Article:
On Sunday night DeAndre Baker reached out to his employer to ask forgiveness. The 22-year-old cornerback represents not only himself but also the Giants, and his recent arrest on serious gun and robbery charges left the team with a black eye that will not go away any time soon.
Baker followed the instructions put forth for him and reached out to Jerry Meade, the Giants’ vice president of security. Baker, according to one of his attorneys, “conveyed his condolences’’ and asked his contrition be relayed to his teammates and general manager Dave Gettleman.
“I look in this kid’s eyes, and within 24 hours, unfortunately having to stay overnight in jail, I see a different kid,’’ Patrick Patel told The Post on Monday. “I hope to God I’m right about this.’’
There is much to be done before Baker’s reputation is salvaged. He is facing four counts of armed robbery with a firearm and four counts of aggravated assault stemming from an incident Wednesday night at a house party in the Miami area. He is facing a mandatory minimum of 15 years in prison for each of the four armed robbery charges. Baker spent Saturday night at the Broward County jail and was released Sunday after posting bond of $200,000.
Patel, representing Baker along with Florida-based attorney Bradford Cohen, believes the case has no merit and will be dismissed. Patel’s history with Baker goes back only a few days, after he was retained following the arrest warrant issued Thursday.
“Honest to God, I’m doing this almost 40 years, dealing with a lot of people, a lot of athletes, his state of mind is a 180 from what I’ve seen,’’ Patel said. “When I first met him and interviewed him he was very upset, taken aback but now he’s got fire back in him and he realizes he has the opportunity to become Ray Lewis and not Ray Rice.’’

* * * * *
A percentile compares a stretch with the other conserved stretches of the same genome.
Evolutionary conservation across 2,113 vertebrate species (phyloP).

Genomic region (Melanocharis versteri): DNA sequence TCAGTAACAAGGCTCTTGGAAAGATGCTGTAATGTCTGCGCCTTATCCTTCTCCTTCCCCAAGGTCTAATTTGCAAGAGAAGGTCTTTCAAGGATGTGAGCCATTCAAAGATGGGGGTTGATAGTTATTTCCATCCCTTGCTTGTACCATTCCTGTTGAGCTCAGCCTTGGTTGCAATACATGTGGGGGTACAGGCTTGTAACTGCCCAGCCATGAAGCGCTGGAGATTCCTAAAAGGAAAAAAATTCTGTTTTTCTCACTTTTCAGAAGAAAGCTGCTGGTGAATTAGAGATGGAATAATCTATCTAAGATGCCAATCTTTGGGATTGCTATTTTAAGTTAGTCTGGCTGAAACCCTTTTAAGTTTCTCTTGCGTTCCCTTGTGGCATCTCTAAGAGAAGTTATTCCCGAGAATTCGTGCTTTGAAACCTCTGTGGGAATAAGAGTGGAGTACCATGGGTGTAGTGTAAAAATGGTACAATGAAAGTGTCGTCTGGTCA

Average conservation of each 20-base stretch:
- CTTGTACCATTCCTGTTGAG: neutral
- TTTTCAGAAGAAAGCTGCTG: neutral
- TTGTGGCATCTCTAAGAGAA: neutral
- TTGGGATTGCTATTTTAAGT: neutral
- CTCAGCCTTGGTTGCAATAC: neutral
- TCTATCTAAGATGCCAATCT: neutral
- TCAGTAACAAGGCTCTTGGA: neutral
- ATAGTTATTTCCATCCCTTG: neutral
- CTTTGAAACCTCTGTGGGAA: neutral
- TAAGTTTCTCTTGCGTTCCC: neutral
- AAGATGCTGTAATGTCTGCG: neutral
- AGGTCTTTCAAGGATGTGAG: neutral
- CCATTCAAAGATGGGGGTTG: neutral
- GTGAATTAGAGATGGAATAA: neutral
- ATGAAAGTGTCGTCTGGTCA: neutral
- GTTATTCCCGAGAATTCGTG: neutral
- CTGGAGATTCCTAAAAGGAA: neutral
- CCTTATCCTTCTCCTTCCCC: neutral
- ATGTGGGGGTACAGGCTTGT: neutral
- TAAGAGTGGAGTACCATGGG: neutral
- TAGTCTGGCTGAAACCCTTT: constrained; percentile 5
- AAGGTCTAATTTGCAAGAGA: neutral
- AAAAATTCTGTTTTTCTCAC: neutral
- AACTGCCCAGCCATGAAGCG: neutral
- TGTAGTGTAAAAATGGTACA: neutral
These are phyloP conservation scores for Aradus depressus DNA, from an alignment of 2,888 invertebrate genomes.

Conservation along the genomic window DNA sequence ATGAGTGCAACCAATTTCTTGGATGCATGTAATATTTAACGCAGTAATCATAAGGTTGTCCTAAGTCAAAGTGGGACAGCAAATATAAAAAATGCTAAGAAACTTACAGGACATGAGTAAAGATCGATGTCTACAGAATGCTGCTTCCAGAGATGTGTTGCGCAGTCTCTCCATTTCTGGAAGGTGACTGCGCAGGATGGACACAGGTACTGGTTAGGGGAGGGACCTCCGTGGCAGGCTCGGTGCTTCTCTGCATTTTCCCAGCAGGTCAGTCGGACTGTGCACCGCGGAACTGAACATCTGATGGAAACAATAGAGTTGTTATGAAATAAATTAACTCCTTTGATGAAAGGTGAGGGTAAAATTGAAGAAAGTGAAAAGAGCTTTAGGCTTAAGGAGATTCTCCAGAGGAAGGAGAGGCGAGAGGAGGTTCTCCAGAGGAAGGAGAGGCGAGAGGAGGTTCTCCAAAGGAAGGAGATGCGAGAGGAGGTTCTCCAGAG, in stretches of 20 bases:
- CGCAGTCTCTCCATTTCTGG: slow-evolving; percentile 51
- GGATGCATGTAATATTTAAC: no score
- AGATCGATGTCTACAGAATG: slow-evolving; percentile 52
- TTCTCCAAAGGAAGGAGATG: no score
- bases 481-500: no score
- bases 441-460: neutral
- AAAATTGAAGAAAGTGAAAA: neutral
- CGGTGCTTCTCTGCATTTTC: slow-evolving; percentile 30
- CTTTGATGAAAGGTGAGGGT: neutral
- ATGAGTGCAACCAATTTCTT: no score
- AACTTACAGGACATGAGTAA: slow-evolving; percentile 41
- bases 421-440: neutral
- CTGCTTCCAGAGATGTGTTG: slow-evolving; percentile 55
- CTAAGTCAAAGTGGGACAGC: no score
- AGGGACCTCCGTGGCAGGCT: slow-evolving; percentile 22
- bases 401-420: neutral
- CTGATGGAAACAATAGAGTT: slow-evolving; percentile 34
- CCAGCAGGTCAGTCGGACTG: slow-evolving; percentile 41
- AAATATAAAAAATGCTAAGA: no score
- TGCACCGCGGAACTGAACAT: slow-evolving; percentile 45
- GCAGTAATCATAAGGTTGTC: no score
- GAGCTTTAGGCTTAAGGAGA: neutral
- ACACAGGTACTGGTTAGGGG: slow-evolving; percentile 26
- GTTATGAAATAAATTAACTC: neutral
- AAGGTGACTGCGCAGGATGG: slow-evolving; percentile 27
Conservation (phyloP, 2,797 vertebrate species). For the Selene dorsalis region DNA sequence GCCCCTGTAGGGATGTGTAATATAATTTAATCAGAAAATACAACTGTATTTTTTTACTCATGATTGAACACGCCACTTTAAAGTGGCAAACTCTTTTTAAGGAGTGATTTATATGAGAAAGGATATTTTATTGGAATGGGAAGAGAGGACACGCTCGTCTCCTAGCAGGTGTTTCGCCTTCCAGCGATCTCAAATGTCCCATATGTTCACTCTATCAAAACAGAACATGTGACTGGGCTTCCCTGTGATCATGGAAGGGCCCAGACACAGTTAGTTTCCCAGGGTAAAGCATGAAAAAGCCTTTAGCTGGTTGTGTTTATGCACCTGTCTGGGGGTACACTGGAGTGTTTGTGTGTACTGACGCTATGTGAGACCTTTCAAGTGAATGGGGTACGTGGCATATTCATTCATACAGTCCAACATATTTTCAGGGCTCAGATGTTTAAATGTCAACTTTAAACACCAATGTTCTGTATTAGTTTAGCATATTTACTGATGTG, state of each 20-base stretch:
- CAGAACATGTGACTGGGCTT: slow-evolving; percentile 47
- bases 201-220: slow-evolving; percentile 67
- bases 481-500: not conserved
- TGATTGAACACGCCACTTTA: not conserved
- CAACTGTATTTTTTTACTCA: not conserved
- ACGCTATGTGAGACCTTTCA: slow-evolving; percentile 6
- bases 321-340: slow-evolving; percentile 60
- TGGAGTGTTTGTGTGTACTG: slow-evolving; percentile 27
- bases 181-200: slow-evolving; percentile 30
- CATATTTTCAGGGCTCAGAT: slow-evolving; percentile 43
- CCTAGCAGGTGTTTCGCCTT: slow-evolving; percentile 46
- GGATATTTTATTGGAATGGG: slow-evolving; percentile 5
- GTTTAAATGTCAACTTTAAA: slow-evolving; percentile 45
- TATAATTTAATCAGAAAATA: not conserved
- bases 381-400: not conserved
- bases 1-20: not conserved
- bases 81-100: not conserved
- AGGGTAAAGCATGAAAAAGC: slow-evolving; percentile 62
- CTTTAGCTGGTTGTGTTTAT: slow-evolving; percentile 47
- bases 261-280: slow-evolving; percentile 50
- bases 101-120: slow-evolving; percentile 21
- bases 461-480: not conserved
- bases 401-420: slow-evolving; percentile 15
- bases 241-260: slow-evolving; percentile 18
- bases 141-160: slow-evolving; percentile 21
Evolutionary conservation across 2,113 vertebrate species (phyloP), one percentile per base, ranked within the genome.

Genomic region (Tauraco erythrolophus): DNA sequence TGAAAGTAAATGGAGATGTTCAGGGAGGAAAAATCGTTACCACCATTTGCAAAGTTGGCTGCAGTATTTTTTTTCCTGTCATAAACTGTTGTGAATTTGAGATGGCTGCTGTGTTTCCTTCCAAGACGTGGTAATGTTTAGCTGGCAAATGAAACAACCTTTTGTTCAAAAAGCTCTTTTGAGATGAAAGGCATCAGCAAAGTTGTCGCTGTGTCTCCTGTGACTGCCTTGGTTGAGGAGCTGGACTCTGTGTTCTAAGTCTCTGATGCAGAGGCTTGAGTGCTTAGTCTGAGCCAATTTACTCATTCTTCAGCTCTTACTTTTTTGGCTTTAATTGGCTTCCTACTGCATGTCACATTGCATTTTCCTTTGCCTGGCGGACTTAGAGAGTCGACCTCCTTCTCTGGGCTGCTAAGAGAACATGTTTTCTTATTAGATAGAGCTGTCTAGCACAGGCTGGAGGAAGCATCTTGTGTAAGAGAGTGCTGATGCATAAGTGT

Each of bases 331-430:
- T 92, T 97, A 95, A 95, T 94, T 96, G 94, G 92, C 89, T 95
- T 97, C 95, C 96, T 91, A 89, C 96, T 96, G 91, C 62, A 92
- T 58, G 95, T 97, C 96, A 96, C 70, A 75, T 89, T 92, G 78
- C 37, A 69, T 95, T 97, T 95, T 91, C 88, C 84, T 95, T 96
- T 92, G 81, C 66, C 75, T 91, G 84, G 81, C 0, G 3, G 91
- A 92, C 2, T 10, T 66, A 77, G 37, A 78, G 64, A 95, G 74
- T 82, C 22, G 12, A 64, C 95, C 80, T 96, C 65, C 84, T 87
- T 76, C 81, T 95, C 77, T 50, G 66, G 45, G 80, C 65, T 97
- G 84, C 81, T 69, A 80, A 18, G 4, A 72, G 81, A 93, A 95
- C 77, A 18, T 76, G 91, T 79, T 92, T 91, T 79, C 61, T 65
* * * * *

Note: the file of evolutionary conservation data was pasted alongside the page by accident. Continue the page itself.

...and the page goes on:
Baker is now living with his parents in the Miami area and got up at 6 a.m. Monday for what Patel described as “Rocky-style training regiment.’’ The Giants told Baker to stay off the Zoom meetings the team is conducting for the remote offseason program in order to focus on his legal issues.
“I think it’s a conservative sign and I think it’s something we don’t have a problem with,’’ Patel said. “Unfortunately he’s already been tarnished so I understand the Giants move. We have no issue with that at all.’’
Next week, Patel hopes to revisit this arrangement with the Giants. Baker realizes he put the team, and himself, in a precarious situation. Gettleman traded three draft picks to move into the No. 30 overall slot in the first round of the 2019 NFL Draft to take Baker out of Georgia.
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“He doesn’t want to lose his job and he wants to prove to the general manager that he deserves the draft choices they gave up and he wants to be a first-rounder again,’’ Patel said. “He admits he had a tough season last year, this is gonna make it tougher. At this point, it’s gonna be up to him to do it.’’
In the next day or so, Patel will ask the court to allow Baker’s gun to be held in trust. The plan is for Baker to hire someone for his private security when he goes out or travels to “avoid the hoods,’’ Patel said, who may seek to take advantage of him.
There also will be a request to grant permission for Baker to travel to New Jersey, so he can attend workouts at the Giants facility whenever players are allowed to return, as long as the Giants want him back in the building.
Patel said he and Cohen are “very confident in a complete vindication’’ for Baker.
“As far as fighting for his life with the NFL and the Giants, he’s going to have to do that,’’ Patel said. “That unfortunately is part of being in the limelight. What we appreciate from the Giants is their concern he doesn’t have any deep underlying issues. I think they understand he doesn’t.’’
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